15. 15.
    Maheswaran S, Dasuru S S, Rama Chandra Murthy A, Bhuvaneshwari B, Kumar V R, Palani G S, Iyer N R, Krishnamoorthy S and Sandhya S 2014 Strength improvement studies using new type wild strain Bacillus cereus on cement mortar. Curr. Sci. 106: 50–57Google Scholar
  16. 16.
    Ghosh P, Mandal S, Chattopadhyay B D and Pal S 2005 Use of microorganism to improve the strength of cement mortar. Cem. Concr. Res. 35(10): 1980–1983CrossRefGoogle Scholar
  17. 17.
    Ramachandran S K, Ramakrishnan V and Bang S S 2001 Remediation of concrete using microorganisms. ACI Mater. J. 98(1): 3–9Google Scholar
  18. 18.
    IS: 12269, Specification for 53 Grade Ordinary Portland Cement, 1987Google Scholar
  19. 19.
    IS: 383, Specification for Course and Fine Aggregates from natural sources for concrete, 1970Google Scholar
  20. 20.
    Achal V, Mukherjee A and Reddy M S 2010 Biocalcification by Sporosarcina pasteurii using corn steep liquor as the nutrient source. Ind. Biotechnol. 6(3): 170–174CrossRefGoogle Scholar
  21. 21.
    IS: 10262, Indian Standard Guidelines for Concrete mix proportioning, 2009Google Scholar
  22. 22.
    IS: 516, Indian Standards Specifications: Methods for tests for strength of concrete, 1959Google Scholar
  23. 23.
    DIN 1048, Testing of Hardened Concrete Specimens Prepared in Moulds, Deutsche Normen, Part 5, 1991Google Scholar
  24. 24.
    American Public Health Association (APHA). Standard methods for the examination of water and wastewater. In: 17th Edition American Public Health Association, Washington, 1989Google Scholar
  25. 25.
    Achal V, Mukherjee A and Reddy M S 2010 Characterization of two urease-producing and calcifying Bacillus spp. Isolated from cement. J. Microbiol. Biotechnol. 20(11): 1571–1576CrossRefGoogle Scholar
  26. 26.
    Rasanen V and Penttala V 2004 The pH measurement of concrete and smoothing mortar using a 3 concrete powder suspension. Cem. Concr. Res. 34: 813–820CrossRefGoogle Scholar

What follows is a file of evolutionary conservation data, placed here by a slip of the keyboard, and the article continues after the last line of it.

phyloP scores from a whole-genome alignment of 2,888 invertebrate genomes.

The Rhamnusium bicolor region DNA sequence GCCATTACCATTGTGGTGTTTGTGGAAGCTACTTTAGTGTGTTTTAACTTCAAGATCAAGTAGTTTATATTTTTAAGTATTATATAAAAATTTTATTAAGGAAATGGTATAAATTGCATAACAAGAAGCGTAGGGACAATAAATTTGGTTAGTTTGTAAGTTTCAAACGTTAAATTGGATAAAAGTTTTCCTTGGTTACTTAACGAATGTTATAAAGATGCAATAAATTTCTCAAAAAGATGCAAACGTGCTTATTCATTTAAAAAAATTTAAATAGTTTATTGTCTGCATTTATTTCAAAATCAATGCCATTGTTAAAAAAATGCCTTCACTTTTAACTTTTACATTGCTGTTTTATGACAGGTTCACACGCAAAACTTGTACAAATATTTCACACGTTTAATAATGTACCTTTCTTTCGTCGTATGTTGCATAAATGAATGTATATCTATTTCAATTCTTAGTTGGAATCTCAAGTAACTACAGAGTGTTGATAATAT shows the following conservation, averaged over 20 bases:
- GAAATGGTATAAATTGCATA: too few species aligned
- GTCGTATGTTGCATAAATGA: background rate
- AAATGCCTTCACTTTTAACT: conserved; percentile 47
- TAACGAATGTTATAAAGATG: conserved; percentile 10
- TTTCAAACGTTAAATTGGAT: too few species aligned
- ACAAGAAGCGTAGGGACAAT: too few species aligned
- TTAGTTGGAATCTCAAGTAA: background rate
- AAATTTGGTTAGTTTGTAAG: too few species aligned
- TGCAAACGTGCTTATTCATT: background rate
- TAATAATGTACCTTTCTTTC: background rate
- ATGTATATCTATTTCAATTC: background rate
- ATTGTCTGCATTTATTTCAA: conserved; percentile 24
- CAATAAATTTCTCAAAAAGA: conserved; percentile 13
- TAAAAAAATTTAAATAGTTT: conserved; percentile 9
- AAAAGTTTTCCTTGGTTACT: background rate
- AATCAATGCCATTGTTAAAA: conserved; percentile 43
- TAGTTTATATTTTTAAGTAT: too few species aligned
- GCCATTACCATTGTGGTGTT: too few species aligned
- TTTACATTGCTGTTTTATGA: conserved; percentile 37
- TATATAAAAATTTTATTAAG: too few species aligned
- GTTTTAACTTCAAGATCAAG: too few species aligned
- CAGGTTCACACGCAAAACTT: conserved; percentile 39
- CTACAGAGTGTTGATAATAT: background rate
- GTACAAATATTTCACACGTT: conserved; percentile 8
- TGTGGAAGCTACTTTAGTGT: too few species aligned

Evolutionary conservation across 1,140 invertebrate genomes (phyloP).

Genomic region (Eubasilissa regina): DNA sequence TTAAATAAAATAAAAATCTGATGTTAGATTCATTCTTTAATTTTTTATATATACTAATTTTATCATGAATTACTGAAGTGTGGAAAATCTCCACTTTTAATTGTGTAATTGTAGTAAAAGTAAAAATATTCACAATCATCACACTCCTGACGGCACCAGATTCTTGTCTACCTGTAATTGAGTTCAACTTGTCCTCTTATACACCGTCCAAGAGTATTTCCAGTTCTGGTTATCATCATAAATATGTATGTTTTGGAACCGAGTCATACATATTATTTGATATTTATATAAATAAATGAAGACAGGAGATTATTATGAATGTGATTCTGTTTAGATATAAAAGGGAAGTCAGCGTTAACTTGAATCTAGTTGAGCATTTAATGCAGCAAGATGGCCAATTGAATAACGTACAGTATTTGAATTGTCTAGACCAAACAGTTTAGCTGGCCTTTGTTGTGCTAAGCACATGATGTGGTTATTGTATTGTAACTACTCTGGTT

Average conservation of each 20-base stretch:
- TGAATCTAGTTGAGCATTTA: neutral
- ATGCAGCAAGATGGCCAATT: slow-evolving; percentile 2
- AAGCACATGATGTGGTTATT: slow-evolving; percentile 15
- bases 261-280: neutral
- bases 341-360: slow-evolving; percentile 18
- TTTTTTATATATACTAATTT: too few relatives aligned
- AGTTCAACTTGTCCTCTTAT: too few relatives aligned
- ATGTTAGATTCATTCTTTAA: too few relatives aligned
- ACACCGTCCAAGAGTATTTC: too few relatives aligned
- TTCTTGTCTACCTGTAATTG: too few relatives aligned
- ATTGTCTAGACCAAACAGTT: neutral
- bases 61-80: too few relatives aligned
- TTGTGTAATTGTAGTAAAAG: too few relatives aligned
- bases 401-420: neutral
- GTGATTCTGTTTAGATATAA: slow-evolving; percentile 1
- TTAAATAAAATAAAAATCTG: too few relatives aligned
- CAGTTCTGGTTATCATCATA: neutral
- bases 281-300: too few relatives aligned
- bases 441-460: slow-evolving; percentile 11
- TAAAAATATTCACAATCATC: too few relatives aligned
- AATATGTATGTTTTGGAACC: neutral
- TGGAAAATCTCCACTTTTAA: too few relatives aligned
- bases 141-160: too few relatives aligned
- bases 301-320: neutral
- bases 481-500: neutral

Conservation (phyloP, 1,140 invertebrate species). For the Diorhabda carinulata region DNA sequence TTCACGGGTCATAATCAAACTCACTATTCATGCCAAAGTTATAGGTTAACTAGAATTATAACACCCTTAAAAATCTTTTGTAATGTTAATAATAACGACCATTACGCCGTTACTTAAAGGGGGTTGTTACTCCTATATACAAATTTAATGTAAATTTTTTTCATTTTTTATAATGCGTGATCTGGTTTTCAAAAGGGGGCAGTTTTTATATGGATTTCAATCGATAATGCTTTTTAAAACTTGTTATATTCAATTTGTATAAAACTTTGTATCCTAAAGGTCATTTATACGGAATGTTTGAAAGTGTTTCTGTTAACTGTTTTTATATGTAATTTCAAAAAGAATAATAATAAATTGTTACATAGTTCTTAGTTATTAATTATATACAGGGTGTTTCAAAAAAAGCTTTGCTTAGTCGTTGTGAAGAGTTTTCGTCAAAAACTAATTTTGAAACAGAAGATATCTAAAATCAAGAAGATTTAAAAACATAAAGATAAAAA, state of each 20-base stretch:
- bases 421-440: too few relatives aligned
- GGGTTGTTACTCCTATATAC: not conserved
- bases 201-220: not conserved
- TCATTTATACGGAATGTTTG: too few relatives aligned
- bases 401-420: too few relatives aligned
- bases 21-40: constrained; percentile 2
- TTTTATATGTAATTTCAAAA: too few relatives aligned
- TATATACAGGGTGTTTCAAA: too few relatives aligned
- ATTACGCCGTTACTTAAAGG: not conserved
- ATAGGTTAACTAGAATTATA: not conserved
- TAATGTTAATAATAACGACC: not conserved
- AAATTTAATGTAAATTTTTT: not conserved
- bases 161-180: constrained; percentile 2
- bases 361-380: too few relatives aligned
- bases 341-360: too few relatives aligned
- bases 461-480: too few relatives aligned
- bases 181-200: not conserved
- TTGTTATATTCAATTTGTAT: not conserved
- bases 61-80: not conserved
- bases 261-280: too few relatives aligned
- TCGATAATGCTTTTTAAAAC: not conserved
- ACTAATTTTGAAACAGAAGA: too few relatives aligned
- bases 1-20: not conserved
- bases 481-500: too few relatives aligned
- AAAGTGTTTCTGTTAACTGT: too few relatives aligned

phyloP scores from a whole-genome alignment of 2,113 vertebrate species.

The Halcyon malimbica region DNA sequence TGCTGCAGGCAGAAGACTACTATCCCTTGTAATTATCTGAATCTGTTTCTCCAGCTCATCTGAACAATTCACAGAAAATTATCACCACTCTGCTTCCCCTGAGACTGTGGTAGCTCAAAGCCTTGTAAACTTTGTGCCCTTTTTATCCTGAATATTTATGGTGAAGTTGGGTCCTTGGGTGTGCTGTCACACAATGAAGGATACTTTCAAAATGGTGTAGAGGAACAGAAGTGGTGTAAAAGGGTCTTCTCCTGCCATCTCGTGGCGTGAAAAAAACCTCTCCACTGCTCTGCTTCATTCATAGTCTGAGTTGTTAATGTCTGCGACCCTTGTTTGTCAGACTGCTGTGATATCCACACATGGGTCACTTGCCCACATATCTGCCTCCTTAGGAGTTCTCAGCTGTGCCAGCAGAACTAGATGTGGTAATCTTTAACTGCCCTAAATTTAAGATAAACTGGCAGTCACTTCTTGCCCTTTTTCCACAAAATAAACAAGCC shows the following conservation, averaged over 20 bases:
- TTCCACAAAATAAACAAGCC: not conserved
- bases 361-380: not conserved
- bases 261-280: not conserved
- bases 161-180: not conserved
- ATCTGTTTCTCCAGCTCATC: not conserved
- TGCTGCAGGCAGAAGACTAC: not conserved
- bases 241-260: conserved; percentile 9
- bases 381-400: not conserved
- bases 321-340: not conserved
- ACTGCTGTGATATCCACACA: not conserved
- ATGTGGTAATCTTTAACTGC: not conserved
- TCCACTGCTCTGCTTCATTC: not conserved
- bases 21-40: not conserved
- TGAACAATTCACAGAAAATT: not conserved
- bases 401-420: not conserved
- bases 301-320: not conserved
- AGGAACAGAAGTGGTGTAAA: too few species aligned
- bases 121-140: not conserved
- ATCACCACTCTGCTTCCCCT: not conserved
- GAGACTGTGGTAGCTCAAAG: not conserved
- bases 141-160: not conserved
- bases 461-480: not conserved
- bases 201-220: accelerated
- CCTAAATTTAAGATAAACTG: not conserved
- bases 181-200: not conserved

27. 27.
    Behnood A, Tittelboom V and Belie N 2016 Method for measuring pH in concrete: a review. Constr. Build Mater. 105: 176–188CrossRefGoogle Scholar
  28. 28.
    Sharma D and Goyal S 2018 Accelerated carbonation curing of cement mortars containing cement kiln dust: an effective way of CO2 sequestration and carbon footprint reduction. J. Clean Prod. 192: 844–854CrossRefGoogle Scholar
  29. 29.
    Achal V, Mukherjee A and Reddy M S 2011 Effect of calcifying bacteria on permeation properties of concrete structures. J. Ind. Microbiol. Biotechnol. 38: 1229–1234CrossRefGoogle Scholar
  30. 30.
    Van Tittelboom K, De Belie N, De Muynck W and Verstraete W 2010 Use of bacteria to repair cracks in concrete. Cem. Concr. Res. 40(1): 157–166CrossRefGoogle Scholar
  31. 31.
    De Muynck W, Cox K, De Belie N and Verstraete W 2008 Bacterial carbonate precipitation as an alternative surface treatment for concrete. Constr. Build Mater. 22(5): 875–885CrossRefGoogle Scholar
  32. 32.
    Sheng G P, Yu H Q and Li X Y 2010 Extracellular polymeric substances (EPS) of microbial aggregates in biological wastewater treatment systems: a review. Biotechnol. Adv. 28: 882–894CrossRefGoogle Scholar
  33. 33.
    Joshi S, Goyal S and Reddy M S 2018 Influence of nutrient components of media on structural properties of concrete during biocementation. Constr. Build. Mater. 158: 601–613CrossRefGoogle Scholar

Copyright information

© Indian Academy of Sciences 2019

Authors and Affiliations

    • 1
    • 1
    • 1
    Email author
    • 2
  1. 1.Department of Civil EngineeringThapar Institute of Engineering and TechnologyPatialaIndia
  2. 2.Department of BiotechnologyThapar Institute of Engineering and TechnologyPatialaIndia

Personalised recommendations